Tillie's slender little body thrilled with a peculiar ecstasy as she stepped upon the platform and felt her close proximity to the teacher—so close that she could catch the sweet, wonderful fragrance of her clothes and see the heave and fall of her bosom. Once Tillie's head had rested against that motherly bosom. She had fainted in school one morning after a day and evening of hard, hard work in her father's celery-beds, followed by a chastisement for being caught with a "story-book"; and she had come out of her faint to find herself in the heaven of sitting on Miss Margaret's lap, her head against her breast and Miss Margaret's soft hand smoothing her cheek and hair. And it was in that blissful moment that Tillie had discovered, for the first time in her young existence, that life could be worth while. Not within her memory had any one ever caressed her before, or spoken to her tenderly, and in that fascinating tone of anxious concern.
Afterward, Tillie often tried to faint again in school; but, such is Nature's perversity, she never could succeed.
School had just been called after the noon recess, and Miss Margaret was standing before her desk with a watchful eye on the troops of children crowding in from the playground to their seats, when the little girl stepped to her side on the platform.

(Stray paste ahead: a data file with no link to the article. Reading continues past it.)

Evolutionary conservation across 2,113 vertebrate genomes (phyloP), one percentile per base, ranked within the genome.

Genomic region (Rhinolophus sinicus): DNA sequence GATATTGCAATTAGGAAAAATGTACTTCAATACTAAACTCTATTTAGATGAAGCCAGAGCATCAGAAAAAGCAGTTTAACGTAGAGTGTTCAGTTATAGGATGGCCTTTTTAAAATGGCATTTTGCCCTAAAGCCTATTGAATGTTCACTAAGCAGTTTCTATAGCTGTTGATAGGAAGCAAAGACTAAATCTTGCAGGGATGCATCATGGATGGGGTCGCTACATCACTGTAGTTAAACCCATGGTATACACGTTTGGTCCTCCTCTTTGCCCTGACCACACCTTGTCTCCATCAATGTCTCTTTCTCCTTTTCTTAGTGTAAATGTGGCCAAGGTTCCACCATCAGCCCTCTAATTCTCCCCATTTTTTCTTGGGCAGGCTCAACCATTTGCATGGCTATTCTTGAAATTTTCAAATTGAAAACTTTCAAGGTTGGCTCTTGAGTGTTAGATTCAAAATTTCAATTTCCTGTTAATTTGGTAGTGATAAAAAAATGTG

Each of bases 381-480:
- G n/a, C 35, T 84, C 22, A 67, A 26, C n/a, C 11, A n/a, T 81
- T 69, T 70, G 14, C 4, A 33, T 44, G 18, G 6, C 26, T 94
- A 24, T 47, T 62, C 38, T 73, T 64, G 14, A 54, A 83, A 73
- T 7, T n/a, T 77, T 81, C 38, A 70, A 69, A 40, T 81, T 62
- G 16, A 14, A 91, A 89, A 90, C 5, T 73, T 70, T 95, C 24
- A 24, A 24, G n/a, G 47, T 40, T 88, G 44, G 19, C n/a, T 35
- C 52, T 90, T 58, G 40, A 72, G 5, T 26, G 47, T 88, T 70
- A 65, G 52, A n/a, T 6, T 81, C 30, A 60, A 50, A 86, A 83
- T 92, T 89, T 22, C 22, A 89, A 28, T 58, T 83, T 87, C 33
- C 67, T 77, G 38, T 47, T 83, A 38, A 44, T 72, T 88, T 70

This country school-house was a dingy little building in the heart of Lancaster County, the home of the Pennsylvania Dutch. Miss Margaret had been the teacher only a few months, and having come from Kentucky and not being "a Millersville Normal," she differed quite radically from any teacher they had ever had in New Canaan. Indeed, she was so wholly different from any one Tillie had ever seen in her life, that to the child's adoring heart she was nothing less than a miracle. Surely no one but Cinderella had ever been so beautiful! And how different, too, were her clothes from those of the other young ladies of New Canaan, and, oh, so much prettier—though not nearly so fancy; and she didn't "speak her words" as other people of Tillie's acquaintance spoke. To Tillie it was celestial music to hear Miss Margaret say, for instance, "buttah" when she meant butter-r-r, and "windo" for windah. "It gives her such a nice sound when she talks," thought Tillie.